Reported flu and pertussis cases increase in Alaska
November 23, 2012
“The flu is here,” said Dr. Joe McLaughlin, chief epidemiologist for the state of Alaska. After minimal activity during the summer and fall, the State Virology Laboratory has confirmed 91 cases of influenza in the last four weeks, including 23 cases from Nov. 10 to 17. The majority of recent positive test results came from the Anchorage/Mat-Su and Interior regions.
The Department of Health and Social Services expects continuing increases in influenza activity as the influenza season progresses. “During the holidays we see an uptick in respiratory illnesses, especially influenza,” McLaughlin added. “People congregate, and viruses spread.”
People who have not already been vaccinated this season should do so now. Influenza vaccine is the best way to protect yourself and those you love from the flu. The federal Centers for Disease Control and Prevention recommends that everyone 6 months of age and older get a seasonal flu vaccine each year. Other preventative measures include washing your hands, covering coughs with your sleeve or tissue, staying home when sick and practicing good general hygiene.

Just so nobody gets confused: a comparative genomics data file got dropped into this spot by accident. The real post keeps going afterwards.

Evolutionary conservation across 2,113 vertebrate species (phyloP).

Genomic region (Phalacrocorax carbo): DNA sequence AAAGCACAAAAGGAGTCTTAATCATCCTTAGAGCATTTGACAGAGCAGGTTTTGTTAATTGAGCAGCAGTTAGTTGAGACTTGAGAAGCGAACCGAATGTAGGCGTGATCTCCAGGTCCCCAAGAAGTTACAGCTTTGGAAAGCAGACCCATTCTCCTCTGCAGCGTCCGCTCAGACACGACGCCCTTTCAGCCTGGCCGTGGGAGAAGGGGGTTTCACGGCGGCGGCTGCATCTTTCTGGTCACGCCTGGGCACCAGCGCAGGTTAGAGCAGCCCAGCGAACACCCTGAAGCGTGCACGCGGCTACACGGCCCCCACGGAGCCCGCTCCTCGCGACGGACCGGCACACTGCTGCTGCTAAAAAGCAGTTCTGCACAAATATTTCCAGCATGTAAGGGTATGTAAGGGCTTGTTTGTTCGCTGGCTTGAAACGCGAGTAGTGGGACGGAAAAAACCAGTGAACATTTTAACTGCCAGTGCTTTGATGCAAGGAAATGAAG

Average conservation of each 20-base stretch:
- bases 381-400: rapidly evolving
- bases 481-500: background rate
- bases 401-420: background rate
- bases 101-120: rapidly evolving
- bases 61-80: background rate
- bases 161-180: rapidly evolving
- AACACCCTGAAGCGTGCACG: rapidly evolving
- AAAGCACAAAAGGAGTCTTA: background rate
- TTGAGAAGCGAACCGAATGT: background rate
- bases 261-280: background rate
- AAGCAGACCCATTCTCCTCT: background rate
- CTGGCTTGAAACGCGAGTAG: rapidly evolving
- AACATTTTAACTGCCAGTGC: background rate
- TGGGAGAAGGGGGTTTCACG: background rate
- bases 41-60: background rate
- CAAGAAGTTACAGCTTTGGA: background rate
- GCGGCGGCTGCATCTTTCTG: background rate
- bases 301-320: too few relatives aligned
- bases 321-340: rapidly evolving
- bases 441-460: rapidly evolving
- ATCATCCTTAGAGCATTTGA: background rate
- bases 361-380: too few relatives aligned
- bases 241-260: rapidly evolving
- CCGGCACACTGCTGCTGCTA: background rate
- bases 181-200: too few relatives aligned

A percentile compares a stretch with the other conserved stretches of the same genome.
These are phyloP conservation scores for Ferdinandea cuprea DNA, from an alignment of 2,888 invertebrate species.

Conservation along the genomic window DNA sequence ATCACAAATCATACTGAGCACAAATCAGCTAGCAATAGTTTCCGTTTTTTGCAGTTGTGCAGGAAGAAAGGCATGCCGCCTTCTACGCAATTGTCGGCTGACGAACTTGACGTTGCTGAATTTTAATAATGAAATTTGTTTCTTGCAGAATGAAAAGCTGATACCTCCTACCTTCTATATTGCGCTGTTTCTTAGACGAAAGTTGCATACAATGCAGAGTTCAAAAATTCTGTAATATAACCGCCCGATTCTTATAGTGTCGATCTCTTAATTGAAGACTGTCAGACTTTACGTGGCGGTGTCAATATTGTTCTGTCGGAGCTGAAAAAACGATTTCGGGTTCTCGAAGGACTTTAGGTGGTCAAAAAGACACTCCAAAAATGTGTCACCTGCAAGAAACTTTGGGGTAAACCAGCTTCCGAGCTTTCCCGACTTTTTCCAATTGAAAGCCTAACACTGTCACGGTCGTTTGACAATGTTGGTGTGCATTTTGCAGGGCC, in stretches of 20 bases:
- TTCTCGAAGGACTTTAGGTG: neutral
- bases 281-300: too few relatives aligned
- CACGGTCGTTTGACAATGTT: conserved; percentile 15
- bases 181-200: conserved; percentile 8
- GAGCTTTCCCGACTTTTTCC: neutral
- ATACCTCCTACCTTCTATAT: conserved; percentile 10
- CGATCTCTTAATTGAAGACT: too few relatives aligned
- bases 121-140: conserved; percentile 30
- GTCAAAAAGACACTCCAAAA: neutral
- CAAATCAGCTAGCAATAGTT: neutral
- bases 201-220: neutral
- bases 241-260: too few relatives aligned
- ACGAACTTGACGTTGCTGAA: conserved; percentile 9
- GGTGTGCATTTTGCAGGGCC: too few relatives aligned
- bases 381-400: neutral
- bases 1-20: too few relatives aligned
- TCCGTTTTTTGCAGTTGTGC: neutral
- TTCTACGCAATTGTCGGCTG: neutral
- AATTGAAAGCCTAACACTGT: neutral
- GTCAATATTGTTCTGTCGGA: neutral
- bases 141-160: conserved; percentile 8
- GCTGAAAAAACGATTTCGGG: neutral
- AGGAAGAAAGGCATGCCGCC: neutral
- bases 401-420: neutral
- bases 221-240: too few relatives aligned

According to the Alaska State Virology Laboratory, getting vaccinated is also the best way to protect yourself and others from another serious respiratory illness — pertussis or “whooping cough.” From 2009 to 2011, the annual average number of pertussis cases reported in Alaska was 42. Already this year, more than 200 cases have been reported in the state. Children should receive a total of five DTaP (diphtheria, tetanus, and pertussis) vaccines between the ages of 2 months and 4–6 years. All adolescents starting at age 11 years and adults should get a one-time booster of Tdap (tetanus, diphtheria, and pertussis) vaccine.
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